Nor are they alone by any means. In April, South Korea's Hyundai Heavy Industry, the country's largest shipbuilder, announced it would pay $6.5 million for 67.6 percent of Khorol Zerno, the owner and operator of 10,000 hectares of land in the Russian Far East, and would invest another $9 million to purchase 40,000 additional hectares to expand the farmland by 2012.
At almost exactly the same time, Saudi Arabia announced it would put $800 million into a new public company to invest in overseas agriculture in an effort to outsource the fast-growing kingdom's food supplies. It's a new direction from the $86 billion Saudi Arabia spent starting in the 1960s on a disastrous project to raise its own wheat. That project was finally abandoned after the country drew down its underground aquifers to the point where few oases now exist within its borders.
Pakistan has sent its investment minister, Waqar Ahmed Khan, across the Gulf offering to sell or lease 404,000 hectares of farmland to any foreign country looking to secure its food supplies, according to agra-net.com, a European Web site serving the global agribusiness industry.
Richard Ferguson, an analyst for the Japanese investment bank Nomura, calls what is going on now the "third great wave" of outsourcing after manufacturing in the 1970s and 1980s and information technology in the 1990s and 2000s. Ferguson, in an exhaustive 319-page report, entitled "A Revolution of Sorts," talks about the future of farming in terms of 1 million-hectare operations.
How much it has to do with sovereign governments buying up land in other countries is questionable, however. Government officials have begun to realize that owning blocks of land in the Argentine pampas would no more insulate their produce in time of crisis than their bankers' funds were insulated from default in the 1990s when Argentina decided to pull the plug on tens of billion dollars in unserviceable debt.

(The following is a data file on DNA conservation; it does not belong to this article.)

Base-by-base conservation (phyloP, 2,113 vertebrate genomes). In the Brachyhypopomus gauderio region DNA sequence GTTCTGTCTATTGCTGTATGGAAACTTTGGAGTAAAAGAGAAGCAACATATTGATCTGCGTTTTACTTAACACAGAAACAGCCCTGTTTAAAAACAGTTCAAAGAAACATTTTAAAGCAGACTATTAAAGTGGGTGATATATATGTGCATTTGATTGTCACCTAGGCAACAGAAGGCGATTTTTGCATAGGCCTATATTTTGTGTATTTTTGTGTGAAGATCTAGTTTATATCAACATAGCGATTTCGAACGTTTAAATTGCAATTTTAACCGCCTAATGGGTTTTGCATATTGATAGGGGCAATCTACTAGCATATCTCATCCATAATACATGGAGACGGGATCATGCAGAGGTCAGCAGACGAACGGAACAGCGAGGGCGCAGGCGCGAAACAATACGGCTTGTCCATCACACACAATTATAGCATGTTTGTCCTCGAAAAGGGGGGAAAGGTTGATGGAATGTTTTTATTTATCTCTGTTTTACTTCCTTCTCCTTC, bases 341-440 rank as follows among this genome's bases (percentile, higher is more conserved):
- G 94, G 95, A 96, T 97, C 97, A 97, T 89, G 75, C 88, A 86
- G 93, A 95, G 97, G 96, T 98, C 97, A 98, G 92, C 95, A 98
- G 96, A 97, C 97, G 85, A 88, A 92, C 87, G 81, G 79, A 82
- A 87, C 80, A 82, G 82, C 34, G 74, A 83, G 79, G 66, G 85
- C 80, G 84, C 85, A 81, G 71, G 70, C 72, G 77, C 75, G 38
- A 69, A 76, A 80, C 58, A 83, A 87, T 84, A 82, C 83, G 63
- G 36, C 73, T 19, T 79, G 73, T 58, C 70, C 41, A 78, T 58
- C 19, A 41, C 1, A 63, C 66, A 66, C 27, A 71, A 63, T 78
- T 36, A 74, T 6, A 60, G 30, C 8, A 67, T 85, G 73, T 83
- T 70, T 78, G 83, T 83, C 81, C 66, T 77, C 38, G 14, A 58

There is also the problem, across Africa in particular, of land ownership being a cultural imperative and selling it to the Chinese or the Saudis is liable to start riots. The Chinese announced in April that they would not pursue an agricultural acquisition program in Africa, although private Chinese companies have expanded agricultural operations in Burma and Laos and are active in other Asian regions.
But what undeniably is taking place, if Ferguson's report is correct, is that huge changes are coming to the production of food. It is being outsourced across borders as never before and dramatically changing the nature and shape of agriculture. Not only are foodstuffs being hauled thousands of miles across oceans and the skies, but the industry is being integrated vertically, with new multinational corporate entities coming into play and with trade patterns expected to change as well.
"In our view," Ferguson wrote, "some of the structural changes taking place across the agricultural sector mirror the Internet frenzy of the late 1990s. Both center on industries which have been around for generations but which are being transformed into something quite different to what preceded them."
As a result, there is a rush of venture capital into mostly unproven startup enterprises, going up against huge US incumbents like Cargill, Archer Daniels Midland and others that have dominated the agriculture trading market the way previous giants once dominated the telecoms market. New technologies and processes are generating new market participants, and the implications for trade, Ferguson writes, are manifold.